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Radio Smart Talk: How essential is music education?

Written by Scott LaMar, Smart Talk Host/Executive Producer | Mar 11, 2013 8:31 AM

Radio Smart Talk for Monday, March 11:

child playing violin.jpeg

March is Music in Our Schools Month -- an event designed to focus attention on the need for and benefits of quality music education programs. 

Music and arts education programs have been downsized or eliminated in some public schools due to budget constraints.

The Pennsylvania Music Educators Association says that there are 200 fewer music teachers across the state than there were in 2010.  PMEA points out some schools have eliminated musical instrument instruction in elementary schools as part of the cutbacks.

PMEA is lobbying for the arts to be included with Science, Technology, Engineering, and Math as core subjects.  Students would have to earn at least one credit in the arts in order to graduate.

PMEA representatives will appear on Monday's program to make their case.

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Comments: 4

  • Radio Smart Talk img 2013-03-11 08:27

    E-mail from Joel:

    "Driving to school today I heard that you were having discussion on Smart Talk about music education in PA. I have been an elementary band director in the Williams Valley School District in Tower City for over 30 years.

    Cutbacks are certainly a problem in all school districts and PMEA has been talking up music advocacy for the last few years. One of the things that we at Williams Valley have done is to promote music performances as much as possible so that if music were to stop in our district, it would be missed.

    In addition to having elementary and high school choirs, concert bands and jazz bands that have concerts plus an annual musical, we have begun to get alumni re-involved in music. For two years our alumni marching band participated in homecoming and paraded and for 7 years our alumni jazz band performed at our Les Brown Big Band Festival.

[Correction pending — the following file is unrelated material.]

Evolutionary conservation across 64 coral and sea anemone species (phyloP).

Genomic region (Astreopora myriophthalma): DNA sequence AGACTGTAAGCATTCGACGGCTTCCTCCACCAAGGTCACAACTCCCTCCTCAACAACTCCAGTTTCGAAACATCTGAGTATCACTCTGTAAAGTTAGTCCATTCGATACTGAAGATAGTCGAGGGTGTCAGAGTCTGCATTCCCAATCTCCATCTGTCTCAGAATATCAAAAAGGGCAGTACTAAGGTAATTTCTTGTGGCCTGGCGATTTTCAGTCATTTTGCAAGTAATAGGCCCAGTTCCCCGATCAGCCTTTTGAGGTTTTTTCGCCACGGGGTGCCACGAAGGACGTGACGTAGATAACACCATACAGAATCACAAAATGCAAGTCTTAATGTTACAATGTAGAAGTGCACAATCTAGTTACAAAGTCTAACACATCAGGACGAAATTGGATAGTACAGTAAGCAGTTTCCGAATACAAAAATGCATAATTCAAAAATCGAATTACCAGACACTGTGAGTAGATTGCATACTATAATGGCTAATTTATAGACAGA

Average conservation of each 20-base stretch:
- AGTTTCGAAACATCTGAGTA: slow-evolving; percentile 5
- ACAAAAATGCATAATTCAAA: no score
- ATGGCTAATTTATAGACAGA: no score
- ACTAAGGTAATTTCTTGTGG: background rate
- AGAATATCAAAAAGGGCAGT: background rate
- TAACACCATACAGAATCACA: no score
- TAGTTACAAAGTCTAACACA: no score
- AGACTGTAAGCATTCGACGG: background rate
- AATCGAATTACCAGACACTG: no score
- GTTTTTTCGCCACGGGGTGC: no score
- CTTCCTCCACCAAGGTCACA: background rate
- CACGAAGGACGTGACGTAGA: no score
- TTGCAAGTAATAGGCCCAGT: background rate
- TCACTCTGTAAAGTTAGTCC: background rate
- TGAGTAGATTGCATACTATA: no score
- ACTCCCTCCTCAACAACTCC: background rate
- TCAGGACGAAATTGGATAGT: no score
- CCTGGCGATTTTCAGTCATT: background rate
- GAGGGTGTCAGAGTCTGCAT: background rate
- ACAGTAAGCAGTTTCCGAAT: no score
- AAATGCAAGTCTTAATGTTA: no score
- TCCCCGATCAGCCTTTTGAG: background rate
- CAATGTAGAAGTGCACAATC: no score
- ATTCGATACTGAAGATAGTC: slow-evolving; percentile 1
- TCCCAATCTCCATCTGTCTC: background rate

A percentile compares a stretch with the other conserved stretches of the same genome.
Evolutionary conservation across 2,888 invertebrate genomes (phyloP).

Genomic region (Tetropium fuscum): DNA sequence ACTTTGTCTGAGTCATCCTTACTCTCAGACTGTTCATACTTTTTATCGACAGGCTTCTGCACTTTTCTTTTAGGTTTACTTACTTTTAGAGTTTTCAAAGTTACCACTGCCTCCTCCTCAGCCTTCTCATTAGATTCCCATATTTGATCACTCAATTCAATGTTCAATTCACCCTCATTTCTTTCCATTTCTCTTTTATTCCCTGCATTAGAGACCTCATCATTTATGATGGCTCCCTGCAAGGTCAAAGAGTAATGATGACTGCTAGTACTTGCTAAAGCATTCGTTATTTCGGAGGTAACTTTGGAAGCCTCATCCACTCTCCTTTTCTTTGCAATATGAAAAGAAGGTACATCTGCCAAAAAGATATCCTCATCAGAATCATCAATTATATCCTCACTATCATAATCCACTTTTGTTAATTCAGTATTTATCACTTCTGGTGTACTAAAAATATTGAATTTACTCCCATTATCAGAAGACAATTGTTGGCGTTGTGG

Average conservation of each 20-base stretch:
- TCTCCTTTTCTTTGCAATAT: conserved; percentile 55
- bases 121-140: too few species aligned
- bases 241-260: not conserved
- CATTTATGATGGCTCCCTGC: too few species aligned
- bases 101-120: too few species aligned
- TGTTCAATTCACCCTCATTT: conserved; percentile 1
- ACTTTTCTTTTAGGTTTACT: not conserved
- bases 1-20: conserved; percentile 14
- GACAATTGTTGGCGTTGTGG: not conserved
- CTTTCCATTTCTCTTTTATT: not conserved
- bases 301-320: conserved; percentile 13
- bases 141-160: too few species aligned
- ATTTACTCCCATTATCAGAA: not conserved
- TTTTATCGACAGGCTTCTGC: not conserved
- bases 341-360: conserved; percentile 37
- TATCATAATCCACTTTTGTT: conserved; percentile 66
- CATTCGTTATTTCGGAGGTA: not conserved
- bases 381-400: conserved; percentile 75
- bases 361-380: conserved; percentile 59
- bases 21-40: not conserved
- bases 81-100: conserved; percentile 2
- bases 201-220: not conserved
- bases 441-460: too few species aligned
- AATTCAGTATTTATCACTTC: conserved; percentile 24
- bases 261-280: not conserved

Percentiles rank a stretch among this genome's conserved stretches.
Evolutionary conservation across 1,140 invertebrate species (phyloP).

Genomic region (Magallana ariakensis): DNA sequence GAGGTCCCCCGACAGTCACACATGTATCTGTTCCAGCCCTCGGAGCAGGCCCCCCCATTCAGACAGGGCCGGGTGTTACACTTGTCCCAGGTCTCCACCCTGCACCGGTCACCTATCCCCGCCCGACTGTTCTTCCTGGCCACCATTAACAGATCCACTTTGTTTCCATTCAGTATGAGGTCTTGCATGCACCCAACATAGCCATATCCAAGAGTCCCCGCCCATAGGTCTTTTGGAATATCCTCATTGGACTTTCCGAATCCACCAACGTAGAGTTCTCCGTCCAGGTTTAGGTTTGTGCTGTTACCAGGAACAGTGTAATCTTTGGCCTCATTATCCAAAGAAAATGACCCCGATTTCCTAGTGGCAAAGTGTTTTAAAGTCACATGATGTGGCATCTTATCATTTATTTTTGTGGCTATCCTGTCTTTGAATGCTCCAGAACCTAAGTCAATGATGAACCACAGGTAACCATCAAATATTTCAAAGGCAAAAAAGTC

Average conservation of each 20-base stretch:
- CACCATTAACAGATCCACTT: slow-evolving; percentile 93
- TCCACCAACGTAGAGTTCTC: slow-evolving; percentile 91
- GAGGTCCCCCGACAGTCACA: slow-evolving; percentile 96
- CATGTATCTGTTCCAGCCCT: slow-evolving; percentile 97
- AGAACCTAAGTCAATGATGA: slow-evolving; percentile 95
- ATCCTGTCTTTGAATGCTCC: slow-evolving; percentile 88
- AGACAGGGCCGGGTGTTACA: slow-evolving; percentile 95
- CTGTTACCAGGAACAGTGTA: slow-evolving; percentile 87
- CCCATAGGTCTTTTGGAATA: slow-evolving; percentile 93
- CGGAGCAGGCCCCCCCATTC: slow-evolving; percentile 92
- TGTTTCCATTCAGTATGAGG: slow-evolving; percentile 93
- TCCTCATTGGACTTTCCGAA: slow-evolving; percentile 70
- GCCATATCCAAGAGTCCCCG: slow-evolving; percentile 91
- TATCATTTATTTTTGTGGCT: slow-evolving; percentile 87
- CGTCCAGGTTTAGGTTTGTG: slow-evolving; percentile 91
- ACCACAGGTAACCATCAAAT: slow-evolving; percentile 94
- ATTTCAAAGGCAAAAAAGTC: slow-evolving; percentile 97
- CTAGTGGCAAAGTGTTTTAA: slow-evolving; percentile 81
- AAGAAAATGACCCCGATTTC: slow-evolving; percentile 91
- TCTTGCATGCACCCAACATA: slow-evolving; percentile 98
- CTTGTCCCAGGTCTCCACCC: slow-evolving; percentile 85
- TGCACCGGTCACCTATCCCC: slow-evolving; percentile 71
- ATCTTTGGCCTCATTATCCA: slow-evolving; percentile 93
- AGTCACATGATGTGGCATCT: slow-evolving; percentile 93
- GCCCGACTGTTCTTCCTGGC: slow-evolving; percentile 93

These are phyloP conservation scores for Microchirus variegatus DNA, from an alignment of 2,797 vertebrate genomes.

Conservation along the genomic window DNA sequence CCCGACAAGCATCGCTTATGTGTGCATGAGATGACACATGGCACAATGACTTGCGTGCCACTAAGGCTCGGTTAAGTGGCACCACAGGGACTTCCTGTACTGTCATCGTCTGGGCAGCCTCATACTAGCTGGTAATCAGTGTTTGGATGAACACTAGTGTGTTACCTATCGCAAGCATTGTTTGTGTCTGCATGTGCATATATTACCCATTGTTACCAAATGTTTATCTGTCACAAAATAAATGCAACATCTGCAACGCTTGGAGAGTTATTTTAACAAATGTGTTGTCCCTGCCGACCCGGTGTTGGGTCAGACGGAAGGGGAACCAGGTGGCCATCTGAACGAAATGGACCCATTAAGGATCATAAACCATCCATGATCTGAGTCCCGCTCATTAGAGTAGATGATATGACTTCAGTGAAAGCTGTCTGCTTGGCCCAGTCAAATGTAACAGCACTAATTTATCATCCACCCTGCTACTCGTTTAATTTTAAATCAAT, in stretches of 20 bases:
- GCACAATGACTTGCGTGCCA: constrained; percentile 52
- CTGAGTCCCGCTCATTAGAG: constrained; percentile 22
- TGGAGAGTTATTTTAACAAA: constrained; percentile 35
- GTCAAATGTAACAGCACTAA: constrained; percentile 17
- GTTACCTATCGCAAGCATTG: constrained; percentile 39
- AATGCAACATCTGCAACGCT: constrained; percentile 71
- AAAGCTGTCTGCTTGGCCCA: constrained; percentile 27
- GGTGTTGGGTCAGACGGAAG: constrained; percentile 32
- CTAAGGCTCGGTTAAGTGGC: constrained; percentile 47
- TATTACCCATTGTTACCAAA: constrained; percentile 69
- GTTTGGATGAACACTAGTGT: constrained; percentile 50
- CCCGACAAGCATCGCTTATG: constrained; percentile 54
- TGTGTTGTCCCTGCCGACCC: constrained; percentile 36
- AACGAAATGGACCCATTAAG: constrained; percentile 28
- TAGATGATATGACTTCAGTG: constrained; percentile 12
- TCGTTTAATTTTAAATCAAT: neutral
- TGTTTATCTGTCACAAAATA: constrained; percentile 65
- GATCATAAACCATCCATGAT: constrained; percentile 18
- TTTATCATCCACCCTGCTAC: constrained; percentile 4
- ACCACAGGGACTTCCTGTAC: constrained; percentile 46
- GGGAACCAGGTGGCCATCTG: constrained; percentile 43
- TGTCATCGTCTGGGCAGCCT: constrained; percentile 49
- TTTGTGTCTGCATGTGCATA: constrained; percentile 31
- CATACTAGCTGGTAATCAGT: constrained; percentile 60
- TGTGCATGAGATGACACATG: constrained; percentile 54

Not only does the alumni profit by this but also our community, students, administration and school board see that a quality music program in the public schools provides a life-long activity.

    Music is an essential to everyone’s life even if you are not a musician. Just try going through a day without encountering music in some way.

    Thanks for having this issue on Smart Talk."

  • Radio Smart Talk img 2013-03-11 08:33

    E-mail from Miranda:

    "Wondering if there is any data regarding Charter School and Private schools that maintain a strong curriculum in the art and how their students perform in standardized testing? I would think that there is a link to keeping a rich educational environment and well educated children."

  • Radio Smart Talk img 2013-03-11 08:36

    E-mail from O.:

    "In the early developmental years, yes, music is necessary. In the later years, no, but perhaps the students in the early grades that display an aptitude,ear or gift can be consolidated with other local schools so as to at least consolidate the classes, thus keeping a form of the classes to continue and the art.

    But to grade someone and expect them to take the class in later years is unnecessary,especially if they don't have the talent. This is a "creative skill class". You have it or you don't."

  • Radio Smart Talk img 2013-03-11 08:36

    E-mail from Manuel:

    "This subject is one that upsets me greatly. Too long, parents have abrogated their responsibilities to the education of their children to the public schools. This is part of the reason so many parents are pulling kids out of public schools and putting kids into private, charter, and homeschools. These parents are the ones who advocate for their children and work to make sure their kids have well rounded and exceptional educations. It is time for public school parents to step up, advocate for their children and force the government and educators to understand the will of the parents for better education for their children."

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